Senator Joe Manchin said he was willing to kill a popular consumer tax credit for the purchase of electric vehicles if the industry didn’t adhere to controversial new sourcing requirements, giving automakers a take-it-or-leave-it ultimatum that finally got both sides to agree.
The admission, made Friday at a town hall in Charleston, West Virginia, shed light on how the lawmaker came to support a credit he described earlier this year as “ludicrous.” With Manchin’s backing, the EV piece was part of the sweeping legislative package that was signed by President Joe Biden earlier this week.
The new law allows carmakers to continue offering $7,500 in tax credits for the purchase of new “clean cars” with some conditions: they will need to be built with minerals that are extracted or processed in a country with which the US has a free trade agreement, and have a battery that includes a large percentage of components that were manufactured or assembled in North America.
The assembly requirements reduce the number of eligible EVs from 72 to about 22, according to estimates released by both the federal government and auto lobbying groups. Automakers, who rely heavily on Chinese-made batteries for their current EV models, have complained it will be impossible to meet the mineral requirements quickly enough for most electric cars to not be disqualified when the stringent new rules kick in next year.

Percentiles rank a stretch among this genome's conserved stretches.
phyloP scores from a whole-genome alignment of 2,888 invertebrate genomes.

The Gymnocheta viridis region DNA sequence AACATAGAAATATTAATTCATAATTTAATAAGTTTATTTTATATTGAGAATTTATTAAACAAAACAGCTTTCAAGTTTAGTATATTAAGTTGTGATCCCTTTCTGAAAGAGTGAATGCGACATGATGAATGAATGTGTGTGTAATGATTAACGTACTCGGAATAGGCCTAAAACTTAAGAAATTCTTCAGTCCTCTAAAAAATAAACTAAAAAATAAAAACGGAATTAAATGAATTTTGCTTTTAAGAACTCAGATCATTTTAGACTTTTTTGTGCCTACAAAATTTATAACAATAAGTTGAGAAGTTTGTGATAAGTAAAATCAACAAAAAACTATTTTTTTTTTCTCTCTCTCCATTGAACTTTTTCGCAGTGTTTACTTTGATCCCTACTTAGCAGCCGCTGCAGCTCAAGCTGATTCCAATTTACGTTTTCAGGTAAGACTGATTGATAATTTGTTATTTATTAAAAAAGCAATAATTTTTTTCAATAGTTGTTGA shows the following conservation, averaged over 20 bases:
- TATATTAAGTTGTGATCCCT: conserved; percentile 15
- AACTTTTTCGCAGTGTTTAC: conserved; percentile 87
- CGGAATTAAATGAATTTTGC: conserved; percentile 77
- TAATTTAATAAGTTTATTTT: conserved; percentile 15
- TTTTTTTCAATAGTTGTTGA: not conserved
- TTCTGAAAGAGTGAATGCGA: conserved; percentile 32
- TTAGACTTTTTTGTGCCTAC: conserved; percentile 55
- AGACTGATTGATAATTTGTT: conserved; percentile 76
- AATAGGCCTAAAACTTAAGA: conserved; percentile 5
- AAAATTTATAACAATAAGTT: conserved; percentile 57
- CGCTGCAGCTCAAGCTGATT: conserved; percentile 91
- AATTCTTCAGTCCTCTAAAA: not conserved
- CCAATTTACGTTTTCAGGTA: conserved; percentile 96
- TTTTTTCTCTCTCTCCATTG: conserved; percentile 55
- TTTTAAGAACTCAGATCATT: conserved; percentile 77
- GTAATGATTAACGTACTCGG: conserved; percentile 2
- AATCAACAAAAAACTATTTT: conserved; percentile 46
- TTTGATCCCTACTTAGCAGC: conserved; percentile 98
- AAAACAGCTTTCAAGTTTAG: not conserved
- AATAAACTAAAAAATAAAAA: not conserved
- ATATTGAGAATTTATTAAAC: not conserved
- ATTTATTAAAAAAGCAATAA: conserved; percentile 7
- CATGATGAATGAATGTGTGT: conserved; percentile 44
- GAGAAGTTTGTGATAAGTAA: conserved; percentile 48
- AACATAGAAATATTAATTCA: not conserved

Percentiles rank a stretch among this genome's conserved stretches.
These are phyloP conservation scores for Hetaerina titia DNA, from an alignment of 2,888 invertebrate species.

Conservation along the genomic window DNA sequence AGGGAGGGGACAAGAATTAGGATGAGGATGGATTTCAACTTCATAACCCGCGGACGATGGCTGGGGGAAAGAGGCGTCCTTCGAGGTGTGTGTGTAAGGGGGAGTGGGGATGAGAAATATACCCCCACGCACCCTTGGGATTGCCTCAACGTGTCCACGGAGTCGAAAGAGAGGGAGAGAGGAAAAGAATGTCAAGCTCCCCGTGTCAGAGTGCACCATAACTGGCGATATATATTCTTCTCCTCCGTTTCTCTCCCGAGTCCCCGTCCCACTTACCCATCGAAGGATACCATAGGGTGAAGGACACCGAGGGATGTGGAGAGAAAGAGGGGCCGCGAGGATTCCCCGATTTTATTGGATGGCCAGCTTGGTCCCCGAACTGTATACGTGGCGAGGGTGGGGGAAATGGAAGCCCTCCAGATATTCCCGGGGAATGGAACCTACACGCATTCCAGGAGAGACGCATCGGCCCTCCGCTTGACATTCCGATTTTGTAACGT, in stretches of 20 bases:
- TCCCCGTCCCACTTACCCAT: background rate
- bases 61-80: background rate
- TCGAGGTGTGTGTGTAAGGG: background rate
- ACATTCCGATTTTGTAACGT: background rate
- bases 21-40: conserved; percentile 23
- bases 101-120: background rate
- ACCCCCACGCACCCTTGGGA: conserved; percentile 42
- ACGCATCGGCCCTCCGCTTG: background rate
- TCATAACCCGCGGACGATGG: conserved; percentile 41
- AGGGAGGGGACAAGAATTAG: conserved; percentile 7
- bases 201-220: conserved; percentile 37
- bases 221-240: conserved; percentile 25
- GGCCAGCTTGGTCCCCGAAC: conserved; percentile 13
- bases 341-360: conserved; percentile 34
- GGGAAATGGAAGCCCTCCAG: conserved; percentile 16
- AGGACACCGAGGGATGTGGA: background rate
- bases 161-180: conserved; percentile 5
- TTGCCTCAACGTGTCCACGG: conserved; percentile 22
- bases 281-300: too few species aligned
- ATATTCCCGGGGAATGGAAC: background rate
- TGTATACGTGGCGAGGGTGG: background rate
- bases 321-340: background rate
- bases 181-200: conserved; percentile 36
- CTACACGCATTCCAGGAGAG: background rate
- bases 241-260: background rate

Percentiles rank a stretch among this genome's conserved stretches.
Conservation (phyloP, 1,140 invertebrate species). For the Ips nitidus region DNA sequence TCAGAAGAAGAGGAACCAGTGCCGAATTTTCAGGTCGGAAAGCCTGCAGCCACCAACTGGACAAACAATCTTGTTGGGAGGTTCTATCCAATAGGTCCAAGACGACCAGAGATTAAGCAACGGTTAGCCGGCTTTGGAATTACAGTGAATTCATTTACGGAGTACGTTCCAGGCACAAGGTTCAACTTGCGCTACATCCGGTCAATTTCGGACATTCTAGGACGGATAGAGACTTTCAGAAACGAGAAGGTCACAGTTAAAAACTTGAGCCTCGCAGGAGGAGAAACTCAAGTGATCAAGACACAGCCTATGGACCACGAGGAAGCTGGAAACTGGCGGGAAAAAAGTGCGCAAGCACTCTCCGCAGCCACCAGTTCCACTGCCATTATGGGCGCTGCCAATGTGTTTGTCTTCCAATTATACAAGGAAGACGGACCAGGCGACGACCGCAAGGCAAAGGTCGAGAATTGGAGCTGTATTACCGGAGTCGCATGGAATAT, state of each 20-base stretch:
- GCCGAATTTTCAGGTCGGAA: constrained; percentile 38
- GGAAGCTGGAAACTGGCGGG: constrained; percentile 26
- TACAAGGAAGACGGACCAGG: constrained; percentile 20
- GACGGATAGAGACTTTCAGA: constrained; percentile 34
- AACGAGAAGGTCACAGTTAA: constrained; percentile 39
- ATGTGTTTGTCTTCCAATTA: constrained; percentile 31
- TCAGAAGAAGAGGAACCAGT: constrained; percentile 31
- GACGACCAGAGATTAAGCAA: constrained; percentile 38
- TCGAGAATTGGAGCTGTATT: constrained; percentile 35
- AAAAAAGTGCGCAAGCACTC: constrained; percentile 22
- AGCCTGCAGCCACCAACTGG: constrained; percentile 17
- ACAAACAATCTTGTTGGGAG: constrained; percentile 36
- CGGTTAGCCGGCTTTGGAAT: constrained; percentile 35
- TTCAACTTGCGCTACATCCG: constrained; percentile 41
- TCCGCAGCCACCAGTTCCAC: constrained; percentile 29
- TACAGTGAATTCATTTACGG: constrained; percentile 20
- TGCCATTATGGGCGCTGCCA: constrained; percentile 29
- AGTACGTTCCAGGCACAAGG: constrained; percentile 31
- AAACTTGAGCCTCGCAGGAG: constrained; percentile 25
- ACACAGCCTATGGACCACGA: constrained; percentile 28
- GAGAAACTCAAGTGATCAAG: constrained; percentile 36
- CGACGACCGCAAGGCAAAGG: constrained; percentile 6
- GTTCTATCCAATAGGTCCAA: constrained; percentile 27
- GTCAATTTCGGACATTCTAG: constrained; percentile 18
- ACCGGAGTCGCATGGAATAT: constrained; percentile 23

After the threat, Manchin said, negotiations shifted quickly. “They said: ‘We’ll take it.’ And that’s how we got to where we got to.”
The bill marked a major win for Democrats and revived key portions of Biden’s domestic political agenda. It contains about $369 billion on climate and energy spending.
Manchin, not known as a friend to Detroit carmakers, said it was tense even before the late-stage talks.
“I’ve never been in more direct negotiations with the auto industry than I have with this,” he said. “They went after me with a vengeance.”